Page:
Project Overview

The Problem

The approximately 30 software products owned and developed by Hitachi Data Systems were being engineered in silos.

The efforts created a lot of assets and practices which were compatible with only one product. The cost was high and delivered reduced efficiency and returns. There was not a central UX documentation portal or repository to align products with visual or experience consistency. Developers often improvised to satisfy short-term deadlines and features.

The User

Personas were identified for UI designers, UX designers, product owners and developers who work on Hitachi software products.

The primary user was the software developer.

Because the UX teams worked directly with the developer teams, domain knowledge was part of the day-to-day routine.

Other users the design system supported were marketing and product owners, in addition to primary stakeholders for any product.

icon explorations
Multiple designers prototyped a product icon system. This was one of the first projects in the design pattern system.
Koa product icon display
Once a product icon system was established, other product teams began to add their product icons to the reference screen.

Design Explorations

The solution proposed was an open-source repository with UI assets, best practices, and documentation.

Initially the product/service was to be named GUXC (Global User Experience Collaborative), but eventually was given a simple moniker of Koa, which is a Japanese translation of the anglo word "core".

The blueprint and roadmap for the project began with a design conference in Yokohama, Japan.

In addition to a list of users, solutions and features were listed and organized into workflows and a sitemap.

the GUXC sitemap
The initial sitemap displayed scenarios for different users, and projected a growth phase.
white board of screen templates
In developing the design system as a service, screen master templates were established.

Design Development

The product was intended to support multiple products with one central service. The most efficient way to reach these goals was to create a cost center.

A business plan was written, and included operating a usability testing lab, in addition to a UX Director, two UX/UI Designers, and a developer, to meet the committment.

proposed GUXC dashboard designed by Tiana Kavros
This proposed GUXC dashboard was designed by Tiana Kavros, who was a UI/Visual Designer on several product teams.
specifications for design components
Documentation for the design pattern library broke components down into their parts, and gave each a part number and semantic name. This enabled developers to more efficiently build out the UI from prototypes.

Design Development (continued)

A broad approach was taken to afford scalability for various products and user bases.

The mission statement emphasized innovation and collaboration, so that one group would not be able to dictate absolute control over styles and best practices.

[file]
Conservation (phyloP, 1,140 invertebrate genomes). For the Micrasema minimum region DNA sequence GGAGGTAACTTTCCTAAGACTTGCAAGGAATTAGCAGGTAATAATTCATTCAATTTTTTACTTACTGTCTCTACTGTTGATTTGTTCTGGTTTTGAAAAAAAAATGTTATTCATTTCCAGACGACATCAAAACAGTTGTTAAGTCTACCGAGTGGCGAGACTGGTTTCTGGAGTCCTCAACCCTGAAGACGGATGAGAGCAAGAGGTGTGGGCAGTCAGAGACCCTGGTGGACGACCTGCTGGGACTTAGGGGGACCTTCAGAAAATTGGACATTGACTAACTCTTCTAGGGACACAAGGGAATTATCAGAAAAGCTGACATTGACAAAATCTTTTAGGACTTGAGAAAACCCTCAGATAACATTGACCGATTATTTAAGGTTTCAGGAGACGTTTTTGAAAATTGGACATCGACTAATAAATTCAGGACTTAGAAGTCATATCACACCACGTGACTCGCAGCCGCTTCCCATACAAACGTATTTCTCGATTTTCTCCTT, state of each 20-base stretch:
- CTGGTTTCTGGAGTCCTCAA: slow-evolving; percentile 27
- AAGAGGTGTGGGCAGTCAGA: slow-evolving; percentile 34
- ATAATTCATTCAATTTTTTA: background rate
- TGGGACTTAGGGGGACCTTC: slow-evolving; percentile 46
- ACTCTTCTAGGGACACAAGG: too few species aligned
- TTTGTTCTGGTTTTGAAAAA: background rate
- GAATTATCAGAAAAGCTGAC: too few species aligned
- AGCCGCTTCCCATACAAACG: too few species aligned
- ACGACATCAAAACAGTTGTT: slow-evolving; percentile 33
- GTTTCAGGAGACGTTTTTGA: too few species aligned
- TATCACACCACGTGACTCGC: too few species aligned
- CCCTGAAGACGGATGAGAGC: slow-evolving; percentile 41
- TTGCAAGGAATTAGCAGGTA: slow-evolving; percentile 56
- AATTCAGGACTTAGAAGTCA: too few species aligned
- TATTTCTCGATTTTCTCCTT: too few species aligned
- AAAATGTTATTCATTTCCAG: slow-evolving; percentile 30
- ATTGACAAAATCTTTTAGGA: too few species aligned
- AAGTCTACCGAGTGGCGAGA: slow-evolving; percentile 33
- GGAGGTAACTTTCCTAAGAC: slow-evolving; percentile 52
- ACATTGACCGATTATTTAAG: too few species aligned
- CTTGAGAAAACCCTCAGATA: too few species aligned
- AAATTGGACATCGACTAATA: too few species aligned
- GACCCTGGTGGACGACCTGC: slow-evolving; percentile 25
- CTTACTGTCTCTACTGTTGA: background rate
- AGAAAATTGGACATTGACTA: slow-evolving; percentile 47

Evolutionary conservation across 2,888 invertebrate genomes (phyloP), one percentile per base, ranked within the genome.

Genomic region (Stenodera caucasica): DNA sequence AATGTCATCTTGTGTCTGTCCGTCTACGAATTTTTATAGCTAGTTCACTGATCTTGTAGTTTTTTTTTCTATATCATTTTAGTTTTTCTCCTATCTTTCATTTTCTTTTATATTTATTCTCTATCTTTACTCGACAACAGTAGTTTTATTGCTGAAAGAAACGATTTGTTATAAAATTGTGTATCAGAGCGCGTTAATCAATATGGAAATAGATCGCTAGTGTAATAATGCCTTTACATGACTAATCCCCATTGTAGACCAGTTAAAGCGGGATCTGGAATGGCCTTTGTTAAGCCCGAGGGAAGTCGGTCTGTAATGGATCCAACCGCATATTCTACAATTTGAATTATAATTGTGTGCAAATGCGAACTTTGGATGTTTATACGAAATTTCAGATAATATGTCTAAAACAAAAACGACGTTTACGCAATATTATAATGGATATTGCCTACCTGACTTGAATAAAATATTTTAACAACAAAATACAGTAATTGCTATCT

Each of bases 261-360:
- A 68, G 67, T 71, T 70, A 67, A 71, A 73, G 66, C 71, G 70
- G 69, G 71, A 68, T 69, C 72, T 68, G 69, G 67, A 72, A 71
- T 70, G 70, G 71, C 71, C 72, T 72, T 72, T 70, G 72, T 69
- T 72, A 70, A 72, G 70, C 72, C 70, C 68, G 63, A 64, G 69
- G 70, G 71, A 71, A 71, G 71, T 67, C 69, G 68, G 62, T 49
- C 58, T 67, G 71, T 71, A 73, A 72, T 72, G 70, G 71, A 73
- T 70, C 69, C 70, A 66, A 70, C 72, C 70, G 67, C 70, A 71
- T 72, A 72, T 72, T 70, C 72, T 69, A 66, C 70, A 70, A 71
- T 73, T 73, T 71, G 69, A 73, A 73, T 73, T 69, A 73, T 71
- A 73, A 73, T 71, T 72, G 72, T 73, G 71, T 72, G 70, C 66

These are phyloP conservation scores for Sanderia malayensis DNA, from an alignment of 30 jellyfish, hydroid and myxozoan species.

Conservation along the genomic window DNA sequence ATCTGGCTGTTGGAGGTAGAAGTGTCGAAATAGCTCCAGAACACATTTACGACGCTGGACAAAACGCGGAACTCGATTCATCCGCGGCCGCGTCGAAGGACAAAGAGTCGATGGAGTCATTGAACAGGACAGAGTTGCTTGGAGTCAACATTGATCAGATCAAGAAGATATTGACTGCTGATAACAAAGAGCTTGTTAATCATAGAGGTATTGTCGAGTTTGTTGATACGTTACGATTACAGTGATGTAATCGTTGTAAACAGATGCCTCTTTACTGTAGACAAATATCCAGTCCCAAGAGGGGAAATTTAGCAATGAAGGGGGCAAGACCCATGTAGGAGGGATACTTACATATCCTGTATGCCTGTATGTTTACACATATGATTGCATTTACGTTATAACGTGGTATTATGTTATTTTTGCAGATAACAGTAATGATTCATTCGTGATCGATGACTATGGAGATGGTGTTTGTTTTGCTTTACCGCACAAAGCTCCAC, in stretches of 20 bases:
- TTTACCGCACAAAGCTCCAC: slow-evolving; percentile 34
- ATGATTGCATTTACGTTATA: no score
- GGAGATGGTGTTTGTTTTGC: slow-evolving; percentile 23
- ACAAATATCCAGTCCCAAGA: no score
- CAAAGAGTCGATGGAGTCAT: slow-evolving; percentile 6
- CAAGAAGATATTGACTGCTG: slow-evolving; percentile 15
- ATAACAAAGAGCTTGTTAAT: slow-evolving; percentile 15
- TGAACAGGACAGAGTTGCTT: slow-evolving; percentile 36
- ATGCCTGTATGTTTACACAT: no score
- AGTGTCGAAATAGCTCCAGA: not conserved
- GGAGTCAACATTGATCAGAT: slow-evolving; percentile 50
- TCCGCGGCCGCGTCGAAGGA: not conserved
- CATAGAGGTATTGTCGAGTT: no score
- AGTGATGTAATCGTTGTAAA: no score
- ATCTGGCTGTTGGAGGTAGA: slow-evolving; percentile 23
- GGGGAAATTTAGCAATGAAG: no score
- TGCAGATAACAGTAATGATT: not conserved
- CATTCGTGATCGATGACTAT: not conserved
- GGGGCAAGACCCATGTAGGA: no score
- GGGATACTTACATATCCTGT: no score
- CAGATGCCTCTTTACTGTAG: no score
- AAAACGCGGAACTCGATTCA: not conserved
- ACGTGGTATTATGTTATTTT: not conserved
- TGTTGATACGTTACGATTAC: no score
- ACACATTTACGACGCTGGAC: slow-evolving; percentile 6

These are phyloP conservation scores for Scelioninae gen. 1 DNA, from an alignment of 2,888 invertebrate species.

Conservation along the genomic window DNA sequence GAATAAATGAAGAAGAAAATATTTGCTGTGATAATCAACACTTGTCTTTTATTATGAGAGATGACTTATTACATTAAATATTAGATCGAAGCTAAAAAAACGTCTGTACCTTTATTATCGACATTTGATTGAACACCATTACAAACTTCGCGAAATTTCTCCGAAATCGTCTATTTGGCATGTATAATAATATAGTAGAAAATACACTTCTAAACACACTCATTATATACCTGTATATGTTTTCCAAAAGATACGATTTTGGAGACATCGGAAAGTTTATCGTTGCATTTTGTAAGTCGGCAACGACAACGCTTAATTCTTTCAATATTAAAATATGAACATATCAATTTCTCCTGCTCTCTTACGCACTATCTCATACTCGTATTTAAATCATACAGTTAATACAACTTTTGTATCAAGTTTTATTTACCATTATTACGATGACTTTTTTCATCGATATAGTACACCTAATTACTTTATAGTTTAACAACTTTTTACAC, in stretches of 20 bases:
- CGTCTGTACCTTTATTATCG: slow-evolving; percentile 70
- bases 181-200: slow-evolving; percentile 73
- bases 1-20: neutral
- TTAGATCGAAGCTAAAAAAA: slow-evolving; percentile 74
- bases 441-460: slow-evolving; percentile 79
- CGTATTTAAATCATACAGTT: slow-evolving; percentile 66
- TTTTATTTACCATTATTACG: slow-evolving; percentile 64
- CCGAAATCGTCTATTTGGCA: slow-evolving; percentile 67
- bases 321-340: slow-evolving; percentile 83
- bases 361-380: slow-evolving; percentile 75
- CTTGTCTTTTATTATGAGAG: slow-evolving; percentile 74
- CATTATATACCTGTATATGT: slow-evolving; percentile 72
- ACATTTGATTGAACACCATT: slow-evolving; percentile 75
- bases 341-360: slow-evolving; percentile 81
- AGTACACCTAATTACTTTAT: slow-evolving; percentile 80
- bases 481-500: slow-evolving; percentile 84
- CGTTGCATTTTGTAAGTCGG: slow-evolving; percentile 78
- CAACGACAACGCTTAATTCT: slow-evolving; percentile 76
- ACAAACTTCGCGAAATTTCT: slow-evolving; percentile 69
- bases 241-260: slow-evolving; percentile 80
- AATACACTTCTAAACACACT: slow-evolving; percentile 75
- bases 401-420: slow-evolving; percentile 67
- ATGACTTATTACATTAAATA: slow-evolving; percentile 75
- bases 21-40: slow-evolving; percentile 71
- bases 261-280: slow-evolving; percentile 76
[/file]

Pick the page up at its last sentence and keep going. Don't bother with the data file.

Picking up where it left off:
The strategy called for a boilerplate UI code base which could be cloned and applied to individual products.

Product teams would then complete their cycle and add any new design patterns they required.

At the end of a cycle, the collaborative could review and add new design patterns which were developed.

wireframes for GUXC SaaS
During the conference in Yokohama, wireframes for the various features and functions of the Koa Design System were explored.
specifications and asset repository of buttons
When a developer accessed the pattern library, they could see examples of the UI assets in context, using native code.


The business plan was reviewed by the financial team, and a budget was proposed.

Research was done to determine how other major corporations with a successful design strategy organized a design system.

This research was applied to a final presentation to the executive level of our organization. It was approved and considered a value to engineering.

The Koa Design Pattern Library was then slowly implemented to other product teams. Initially other products could use only parts of it, until a common framework could be used across the organization on the back-end.

An SVG-based icon font was created, and a system for adding icons to serve all products was established. When a product team needed new icons, they would design rough ideas in Adobe Illustrator, then submit them to a UI designer in the Koa team to refine and scrub for conisistency. Then the icon font would be updated and posted in the repository.
koa prototypes
The Koa design pattern library initially started as a UI repository for Hitachi Storage Advisor, which was showcased by product managers and sales people as an example of a new, fresh direction for design of Hitachi Software. Koa then could be used to prototype in product cycles, when static mockups were approved. The prototypes would be added to specific sections of Koa and shared with stakeholders.